The Lost City is a lighthearted romp, and one that largely works thanks to its likable leads

click to enlarge The Lost City is a lighthearted romp, and one that largely works thanks to its likable leads
Tatum and Bullock star as out-of-their-depth adventurers.

In evaluating the films released thus far this year, it is hard to think of one that more closely aligns with about everything you would expect than The Lost City. It's a comedy about a romance novel essentially coming to life that stars Sandra Bullock and Channing Tatum as unlikely adventurers who find themselves growing closer together against a backdrop of PG-13 peril.

That, in a nutshell, tells you all you need to know about this silly yet straightforward film. It packs some good chuckles thanks to the charm of its leads. However, it finds diminishing returns as its humor begins to wear thin the longer it goes on.

The film begins with Bullock as Loretta Sage, a reclusive romance novelist who spends most of her days locked away from the world after her husband's death. Following a book tour stop with Tatum's himbo cover model Alan, she's kidnapped by Daniel Radcliffe's wealthy media mogul Fairfax. Fairfax hopes to use Loretta to help him find fictional treasure she wrote about that he believes is real. Alan launches a rescue attempt despite being way out of his depth, and shenanigans ensue in a modern updating of Romancing the Stone.

The best part of the film happens when Brad Pitt arrives as a suave mercenary and part of the rescue mission. With a real sense of grace and comedic bravado, Pitt does everything from leaping over a fence to flipping his luscious locks while a giant explosion happens behind him. The ending to this action rescue is a fitting cherry on top that is the film's most surprising moment.

The rest of the movie isn't able to live up to the energy of that early scene, despite the winning chemistry of Tatum and Bullock. Many of the jokes land, but they become tedious when the actors are left to riff on their situation, leading to lengthy laugh-free stretches. This is especially unfortunate when the hilarious supporting cast of Da'Vine Joy Randolph, Patti Harrison, Raymond Lee, Bowen Yang and Oscar Nuñez are vastly underutilized. Even the committed and conniving Radcliffe often feels forgotten.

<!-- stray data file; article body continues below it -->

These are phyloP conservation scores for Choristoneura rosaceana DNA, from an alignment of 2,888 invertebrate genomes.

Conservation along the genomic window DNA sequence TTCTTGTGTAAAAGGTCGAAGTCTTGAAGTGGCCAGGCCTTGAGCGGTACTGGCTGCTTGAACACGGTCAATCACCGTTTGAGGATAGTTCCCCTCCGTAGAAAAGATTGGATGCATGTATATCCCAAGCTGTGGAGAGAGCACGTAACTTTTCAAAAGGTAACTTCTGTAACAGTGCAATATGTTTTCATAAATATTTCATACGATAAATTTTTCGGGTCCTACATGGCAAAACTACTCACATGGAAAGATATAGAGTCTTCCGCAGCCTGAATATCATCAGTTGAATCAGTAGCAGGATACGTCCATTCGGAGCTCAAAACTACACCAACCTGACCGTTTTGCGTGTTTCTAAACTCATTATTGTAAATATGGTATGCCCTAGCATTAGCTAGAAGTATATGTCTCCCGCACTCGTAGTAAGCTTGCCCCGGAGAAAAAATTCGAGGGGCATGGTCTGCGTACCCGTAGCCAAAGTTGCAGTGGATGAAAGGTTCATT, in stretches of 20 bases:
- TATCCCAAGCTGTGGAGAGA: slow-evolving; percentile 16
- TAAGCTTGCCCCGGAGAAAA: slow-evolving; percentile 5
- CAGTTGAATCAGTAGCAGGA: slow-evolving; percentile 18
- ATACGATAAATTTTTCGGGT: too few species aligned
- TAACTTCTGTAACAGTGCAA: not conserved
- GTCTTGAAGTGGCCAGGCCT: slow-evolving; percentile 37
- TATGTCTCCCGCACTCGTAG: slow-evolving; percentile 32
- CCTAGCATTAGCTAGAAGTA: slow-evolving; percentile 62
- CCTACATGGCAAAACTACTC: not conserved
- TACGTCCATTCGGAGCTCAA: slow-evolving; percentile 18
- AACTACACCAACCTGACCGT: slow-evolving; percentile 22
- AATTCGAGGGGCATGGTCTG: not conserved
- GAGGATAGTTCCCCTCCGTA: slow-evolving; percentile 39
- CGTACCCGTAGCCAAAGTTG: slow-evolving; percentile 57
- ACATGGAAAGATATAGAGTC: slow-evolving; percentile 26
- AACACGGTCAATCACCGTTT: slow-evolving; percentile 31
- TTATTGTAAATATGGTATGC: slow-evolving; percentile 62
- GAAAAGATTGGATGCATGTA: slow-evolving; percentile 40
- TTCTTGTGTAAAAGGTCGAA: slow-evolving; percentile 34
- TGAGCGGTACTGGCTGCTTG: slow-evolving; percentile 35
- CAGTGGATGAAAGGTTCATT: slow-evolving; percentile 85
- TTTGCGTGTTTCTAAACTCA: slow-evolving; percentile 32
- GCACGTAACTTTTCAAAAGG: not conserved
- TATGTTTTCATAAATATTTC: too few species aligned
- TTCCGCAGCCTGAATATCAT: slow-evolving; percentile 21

Still, the film is brisk and breezy, never getting too bogged down in its missed opportunities. Will The Lost City be hailed as one of the great comedy movies of the year? Probably not. Is it a playful and heartfelt film that will offer a nice time out at the movies? Yeah, it most likely will. In particular, the manner in which it pokes fun at the tropes of romance novels helps keep the movie going through its shaky moments. It does this lovingly, never coming off as mean-spirited about the genre it's playing with.

The Lost City is at its best when it is light and silly, smoothing over some of the rougher edges where its jokes don't always land. When it shifts from being less about the gags and more about the relationship between the leads, you're willing to go along with it because of the goodwill it has built up.

It is a film that is abundantly cheesy and owns it, reveling in the romance that is as much about its heart as it is about its humor. ♦

Two And a Half Stars THE LOST CITY

Rated PG-13

Directed by Aaron Nee, Adam Nee

Starring Sandra Bullock, Channing Tatum, Daniel Radcliffe

The Lost City is not showing in any theaters in the area.

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